BACKGROUND: Activated Vitamin D has anti-inflammatory properties and adequate 25-hydroxyvitamin D [25(OH)D] concentrations may be important for neurocognitive function and protection against neurologic injury. We examined whether mid-life 25(OH) D concentrations were associated with later-life performance on neuropsychological testing, functional ability, depressive symptoms, and incident dementia. METHODS: We studied 13,039 white and black ARIC participants who had serum 25(OH) D measured mid-life at visit 2 (1990-1992). Over the next ~ 20 years through visit 5 (2011-2013), participants underwent 3 additional in-person visits, annual telephone calls, and hospitalization surveillance. An extensive battery of neuropsychological outcomes were assessed at visit 5 using standardized protocols. Incident dementia was ascertained through a formal algorithm that included data from in-person cognitive testing, telephone interviews, hospital discharge codes, and death certificate codes. Diagnoses of dementia were adjudicated by expert clinician committee. For the primary cognitive analyses, we imputed for missing covariates and outcomes and used linear regression to evaluate non-concurrent cross-sectional associations of mid-life 25(OH) D (visit 2) with late-life neuropsychological outcomes (visit 5). We also used Cox regression models to examine associations of mid-life 25(OH) D and incident dementia. RESULTS: In mid-life, the mean (SD) age of participants was 57 (6) years, 57% were women, and 24% black. Mean (SD) 25(OH) D was 24.3 (8.6) ng/mL; 33% had deficient (< 20 ng/mL), 44% intermediate (20- < 30 ng/mL), and 23% sufficient (≥30 ng/mL) 25(OH) D concentrations. Association between mid-life 25(OH) D and late-life performance on neuropsychological testing were mostly null. There was no significant association with functional ability or depressive symptoms. Results were similar in a sensitivity analysis using complete-case data (no imputation). However, after a median follow-up of 20 years, low 25(OH) D concentrations were associated with increased risk for incident dementia (p = 0.01 for trend across categories), with HR of 1.26 (95% CI 1.06, 1.49) for participants with deficient 25(OH) D, compared to sufficient concentrations. CONCLUSION: In this community cohort, mid-life serum 25(OH) D concentrations were associated with incident dementia but not with performance on neuropsychological testing, functional ability, or depressive symptoms, 20 years later. Whether serum 25(OH) D concentrations are causally related to dementia or confounded by poorer health status remains uncertain. TRIAL REGISTRATION: Registered on clinicaltrials.gov NCT00005131 .

5.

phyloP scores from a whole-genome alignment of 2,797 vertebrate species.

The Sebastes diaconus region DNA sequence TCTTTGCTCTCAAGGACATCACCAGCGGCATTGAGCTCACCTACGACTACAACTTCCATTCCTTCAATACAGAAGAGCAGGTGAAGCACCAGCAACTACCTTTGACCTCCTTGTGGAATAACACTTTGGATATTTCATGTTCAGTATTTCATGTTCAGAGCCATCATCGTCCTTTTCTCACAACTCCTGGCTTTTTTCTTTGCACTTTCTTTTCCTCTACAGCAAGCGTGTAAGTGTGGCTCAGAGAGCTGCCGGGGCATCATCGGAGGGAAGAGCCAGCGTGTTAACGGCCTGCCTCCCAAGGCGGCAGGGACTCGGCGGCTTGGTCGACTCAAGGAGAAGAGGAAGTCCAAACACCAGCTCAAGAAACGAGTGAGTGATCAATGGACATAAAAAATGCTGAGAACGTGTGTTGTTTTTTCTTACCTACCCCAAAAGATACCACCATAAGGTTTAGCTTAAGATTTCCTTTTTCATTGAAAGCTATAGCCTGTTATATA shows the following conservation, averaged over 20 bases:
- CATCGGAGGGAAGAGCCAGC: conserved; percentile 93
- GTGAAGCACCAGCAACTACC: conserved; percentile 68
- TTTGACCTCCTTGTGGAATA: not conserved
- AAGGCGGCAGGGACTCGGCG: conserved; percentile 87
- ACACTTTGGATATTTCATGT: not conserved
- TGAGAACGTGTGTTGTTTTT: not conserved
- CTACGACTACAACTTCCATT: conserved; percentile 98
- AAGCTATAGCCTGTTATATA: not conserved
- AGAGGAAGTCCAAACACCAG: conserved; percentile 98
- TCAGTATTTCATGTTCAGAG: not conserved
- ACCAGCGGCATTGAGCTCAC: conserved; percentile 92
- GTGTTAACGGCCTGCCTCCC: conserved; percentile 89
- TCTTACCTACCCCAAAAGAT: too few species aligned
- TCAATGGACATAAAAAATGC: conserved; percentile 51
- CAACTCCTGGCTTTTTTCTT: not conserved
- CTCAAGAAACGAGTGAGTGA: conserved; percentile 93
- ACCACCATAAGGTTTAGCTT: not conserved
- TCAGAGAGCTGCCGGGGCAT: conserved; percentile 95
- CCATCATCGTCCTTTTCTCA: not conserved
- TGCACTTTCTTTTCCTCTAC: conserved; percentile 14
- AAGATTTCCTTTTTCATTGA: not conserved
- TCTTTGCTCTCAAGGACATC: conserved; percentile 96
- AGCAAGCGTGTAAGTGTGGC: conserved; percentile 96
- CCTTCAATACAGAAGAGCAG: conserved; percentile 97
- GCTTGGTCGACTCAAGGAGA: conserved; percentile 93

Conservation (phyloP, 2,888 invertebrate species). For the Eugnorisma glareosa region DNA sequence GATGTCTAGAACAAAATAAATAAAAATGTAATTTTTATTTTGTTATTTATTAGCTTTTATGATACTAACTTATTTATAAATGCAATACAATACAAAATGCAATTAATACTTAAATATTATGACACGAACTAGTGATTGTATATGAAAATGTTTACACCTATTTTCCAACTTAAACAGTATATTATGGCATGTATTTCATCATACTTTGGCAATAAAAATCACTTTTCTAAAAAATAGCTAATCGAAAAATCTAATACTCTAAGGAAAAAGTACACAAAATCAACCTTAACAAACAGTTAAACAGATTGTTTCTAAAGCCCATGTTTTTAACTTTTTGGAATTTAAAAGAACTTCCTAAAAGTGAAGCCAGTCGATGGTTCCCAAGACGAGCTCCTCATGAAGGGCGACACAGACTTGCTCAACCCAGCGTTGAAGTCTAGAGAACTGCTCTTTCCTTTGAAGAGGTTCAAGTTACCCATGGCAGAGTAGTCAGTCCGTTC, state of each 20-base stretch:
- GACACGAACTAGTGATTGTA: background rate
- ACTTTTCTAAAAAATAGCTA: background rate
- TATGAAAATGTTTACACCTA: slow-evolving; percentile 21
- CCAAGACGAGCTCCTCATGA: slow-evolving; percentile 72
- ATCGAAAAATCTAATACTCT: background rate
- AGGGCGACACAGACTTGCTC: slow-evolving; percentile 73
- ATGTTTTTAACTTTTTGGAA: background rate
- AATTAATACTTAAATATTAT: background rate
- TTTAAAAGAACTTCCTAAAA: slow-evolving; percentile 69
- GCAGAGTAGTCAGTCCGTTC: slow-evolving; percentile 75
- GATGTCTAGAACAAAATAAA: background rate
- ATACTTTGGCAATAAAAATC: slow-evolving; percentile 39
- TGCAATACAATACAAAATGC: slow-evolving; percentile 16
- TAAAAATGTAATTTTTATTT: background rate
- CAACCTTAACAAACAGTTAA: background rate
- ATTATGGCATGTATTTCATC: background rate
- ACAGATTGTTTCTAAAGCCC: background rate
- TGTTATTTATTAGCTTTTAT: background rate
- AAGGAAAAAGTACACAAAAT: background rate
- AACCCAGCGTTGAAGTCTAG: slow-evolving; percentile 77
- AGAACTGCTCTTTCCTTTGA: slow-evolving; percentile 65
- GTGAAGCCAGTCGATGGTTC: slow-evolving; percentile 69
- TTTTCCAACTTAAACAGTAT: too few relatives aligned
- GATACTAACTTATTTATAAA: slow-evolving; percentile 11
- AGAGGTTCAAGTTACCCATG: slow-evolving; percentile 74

Am J Clin Nutr ; 2019 Oct 17.
Artigo em Inglês | MEDLINE | ID: mdl-31622458

RESUMO

BACKGROUND: Low serum magnesium (Mg) concentrations have been associated with higher coronary artery disease (CAD) risk. A previous Atherosclerosis Risk in Communities (ARIC) Study article that evaluated the Mg-CAD association, based on 319 events occurring over 4-7 y, identified a sex-interaction whereby the inverse Mg-CAD association was much stronger among women than men. More than 1700 additional ARIC CAD events have since accrued. OBJECTIVE: We aimed to test our hypothesis that serum Mg is inversely and independently associated with long-term CAD risk in ARIC and in a meta-analysis with other prospective studies. METHODS: A total of 14,446 ARIC study participants (baseline mean ± SD age: 54 ± 6 y, 57% women, 27% African American) were followed for incident CAD through 2017. CAD events were defined by myocardial infarction or CAD mortality. Serum Mg was modeled as quintiles based on mean visit 1 (1987-1989) and visit 2 (1990-1992) concentrations. Cox regression models were used. We also conducted a random-effects meta-analysis incorporating these contemporary ARIC findings. RESULTS: Over a median follow-up of 27 y, 2131 incident CAD cases accrued. Overall, low serum Mg was associated with higher CAD risk after adjustment for demographics, lifestyle factors, and other CAD risk factors than was higher serum Mg (HR Q1 compared with Q5: 1.28; 95% CI: 1.11, 1.47; P-linear trend <0.001). The association was stronger among women (HR Q1 compared with Q5: 1.53; 95% CI: 1.22, 1.92) than men (HR: 1.11; 95% CI: 0.92, 1.34) (P-interaction = 0.05). In the meta-analysis including 5 studies, the pooled RR (95% CI) for CAD in the lowest compared with the highest circulating Mg category was 1.18 (1.06, 1.31) (I2 = 22%, P-heterogeneity = 0.27). CONCLUSIONS: In this large community-based cohort and updated meta-analysis, low circulating Mg was associated with higher CAD risk than was higher Mg. Whether increasing Mg concentrations within healthy limits is a useful strategy for CAD prevention remains to be seen.